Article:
Results and Discussion
Because of frequent and flash floods in the riverbanks, most of the people living in the adjacent areas are prone to climate change impacts and the lands become unproductive and uncultivable. However, these riverbeds can be important areas for alternative agriculture especially for the farmers living close to the rivers and poor and landless farmers in the form of RbF. It is an old practice started during Mughal period when the flood level in the river banks receded. It is popular form vegetable farming in South Asia. Fresh silt and clay deposits in these lands after flood recedes something also enrich soil nutrients for cultivation. Some crops including cucurbits are specially adapted to this system due to long tap root system [7].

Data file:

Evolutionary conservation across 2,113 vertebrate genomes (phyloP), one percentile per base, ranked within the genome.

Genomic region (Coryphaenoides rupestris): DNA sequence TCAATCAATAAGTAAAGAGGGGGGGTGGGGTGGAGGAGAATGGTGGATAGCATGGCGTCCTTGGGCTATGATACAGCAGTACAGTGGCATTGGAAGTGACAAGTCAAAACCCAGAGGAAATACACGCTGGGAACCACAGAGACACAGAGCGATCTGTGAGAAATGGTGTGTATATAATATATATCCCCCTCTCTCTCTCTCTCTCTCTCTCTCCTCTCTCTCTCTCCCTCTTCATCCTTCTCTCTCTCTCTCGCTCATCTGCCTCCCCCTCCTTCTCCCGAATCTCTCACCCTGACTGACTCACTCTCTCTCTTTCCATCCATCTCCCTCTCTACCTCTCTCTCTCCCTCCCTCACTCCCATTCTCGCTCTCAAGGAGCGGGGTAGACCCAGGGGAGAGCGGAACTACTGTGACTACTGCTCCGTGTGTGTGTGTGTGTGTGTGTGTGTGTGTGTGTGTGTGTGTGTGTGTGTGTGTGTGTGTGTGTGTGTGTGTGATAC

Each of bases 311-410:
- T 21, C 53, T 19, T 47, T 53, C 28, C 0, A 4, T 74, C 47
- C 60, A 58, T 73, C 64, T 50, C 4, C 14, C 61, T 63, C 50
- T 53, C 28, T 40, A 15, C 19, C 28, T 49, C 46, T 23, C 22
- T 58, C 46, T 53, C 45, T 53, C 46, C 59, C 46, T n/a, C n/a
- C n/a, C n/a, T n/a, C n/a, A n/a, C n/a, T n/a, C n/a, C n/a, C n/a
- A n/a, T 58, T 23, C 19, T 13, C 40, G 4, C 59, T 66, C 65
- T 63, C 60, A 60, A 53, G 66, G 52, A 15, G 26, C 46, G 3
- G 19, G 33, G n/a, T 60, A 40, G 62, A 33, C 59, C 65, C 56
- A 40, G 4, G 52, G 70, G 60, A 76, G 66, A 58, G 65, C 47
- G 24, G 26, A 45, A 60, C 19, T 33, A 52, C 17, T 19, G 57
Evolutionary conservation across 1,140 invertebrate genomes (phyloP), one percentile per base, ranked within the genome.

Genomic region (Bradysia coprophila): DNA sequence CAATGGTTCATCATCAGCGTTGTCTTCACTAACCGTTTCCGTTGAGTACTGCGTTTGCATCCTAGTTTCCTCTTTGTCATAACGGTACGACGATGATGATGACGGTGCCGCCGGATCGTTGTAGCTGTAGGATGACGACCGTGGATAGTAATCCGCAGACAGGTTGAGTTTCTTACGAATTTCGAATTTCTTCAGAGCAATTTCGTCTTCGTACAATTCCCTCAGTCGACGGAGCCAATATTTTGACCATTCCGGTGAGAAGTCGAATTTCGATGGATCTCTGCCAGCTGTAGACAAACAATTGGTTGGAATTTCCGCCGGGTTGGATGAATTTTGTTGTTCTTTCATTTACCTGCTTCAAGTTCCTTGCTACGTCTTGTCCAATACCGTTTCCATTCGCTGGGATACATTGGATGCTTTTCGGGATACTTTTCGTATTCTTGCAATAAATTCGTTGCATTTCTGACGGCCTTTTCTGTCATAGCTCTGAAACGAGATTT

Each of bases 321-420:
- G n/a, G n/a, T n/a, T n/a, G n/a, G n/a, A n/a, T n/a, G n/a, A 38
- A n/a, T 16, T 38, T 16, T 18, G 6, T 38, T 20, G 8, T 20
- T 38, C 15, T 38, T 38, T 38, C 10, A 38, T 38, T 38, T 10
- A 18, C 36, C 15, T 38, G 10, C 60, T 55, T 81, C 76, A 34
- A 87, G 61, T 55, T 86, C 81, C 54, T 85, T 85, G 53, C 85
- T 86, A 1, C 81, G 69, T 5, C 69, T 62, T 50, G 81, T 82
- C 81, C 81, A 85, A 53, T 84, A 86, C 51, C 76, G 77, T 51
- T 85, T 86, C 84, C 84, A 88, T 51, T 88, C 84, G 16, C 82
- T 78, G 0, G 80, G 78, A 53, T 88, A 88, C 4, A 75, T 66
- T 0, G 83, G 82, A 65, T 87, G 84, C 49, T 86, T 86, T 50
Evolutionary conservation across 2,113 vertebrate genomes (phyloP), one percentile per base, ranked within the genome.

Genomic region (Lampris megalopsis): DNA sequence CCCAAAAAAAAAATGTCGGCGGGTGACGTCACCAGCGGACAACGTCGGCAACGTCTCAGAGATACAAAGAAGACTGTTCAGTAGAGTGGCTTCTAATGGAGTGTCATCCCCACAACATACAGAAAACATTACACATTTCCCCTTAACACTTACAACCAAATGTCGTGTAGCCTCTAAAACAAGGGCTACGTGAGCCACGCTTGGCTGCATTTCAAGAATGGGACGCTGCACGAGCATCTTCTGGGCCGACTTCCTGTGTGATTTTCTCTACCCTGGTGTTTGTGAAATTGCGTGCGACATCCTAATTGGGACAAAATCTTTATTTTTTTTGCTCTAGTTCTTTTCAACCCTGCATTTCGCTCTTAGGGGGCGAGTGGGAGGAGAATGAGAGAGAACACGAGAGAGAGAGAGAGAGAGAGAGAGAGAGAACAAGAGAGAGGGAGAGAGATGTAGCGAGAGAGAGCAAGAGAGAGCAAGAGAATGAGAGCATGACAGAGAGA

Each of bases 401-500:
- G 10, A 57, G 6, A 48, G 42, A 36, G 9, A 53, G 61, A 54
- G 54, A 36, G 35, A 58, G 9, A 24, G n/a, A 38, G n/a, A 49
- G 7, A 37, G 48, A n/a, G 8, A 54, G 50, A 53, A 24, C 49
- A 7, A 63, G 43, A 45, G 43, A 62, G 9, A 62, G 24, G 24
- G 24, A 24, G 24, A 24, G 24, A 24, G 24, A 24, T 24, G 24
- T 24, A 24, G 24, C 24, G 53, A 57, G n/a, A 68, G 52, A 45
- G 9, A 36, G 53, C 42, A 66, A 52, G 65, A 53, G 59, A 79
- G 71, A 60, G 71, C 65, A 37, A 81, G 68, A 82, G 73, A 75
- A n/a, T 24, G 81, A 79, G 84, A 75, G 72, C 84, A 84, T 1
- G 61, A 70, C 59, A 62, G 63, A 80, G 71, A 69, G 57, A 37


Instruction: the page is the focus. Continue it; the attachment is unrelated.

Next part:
RbF is an innovative agricultural farming that maximizes the use of marginal lands and contributes to food security and livelihoods of the poor and marginalized farmers [8]. However, this form of farming has suffered from poor soil nutrition, strong windstorms and long spell droughts [9]. The crops usually grown in these areas, especially cucurbits, can develop good root systems to effectively utilize the soil nutrients and water available in the soil up to 12 inches to 3 feet deep down [10]. The production of cucurbits has increased from 1992 to present in terms of area and yields [11]. However, it is important to know which fertilizer sources to use, when to apply the fertilizers (calendar and plant development stage) and how much fertilizers to apply for better plant growth [12].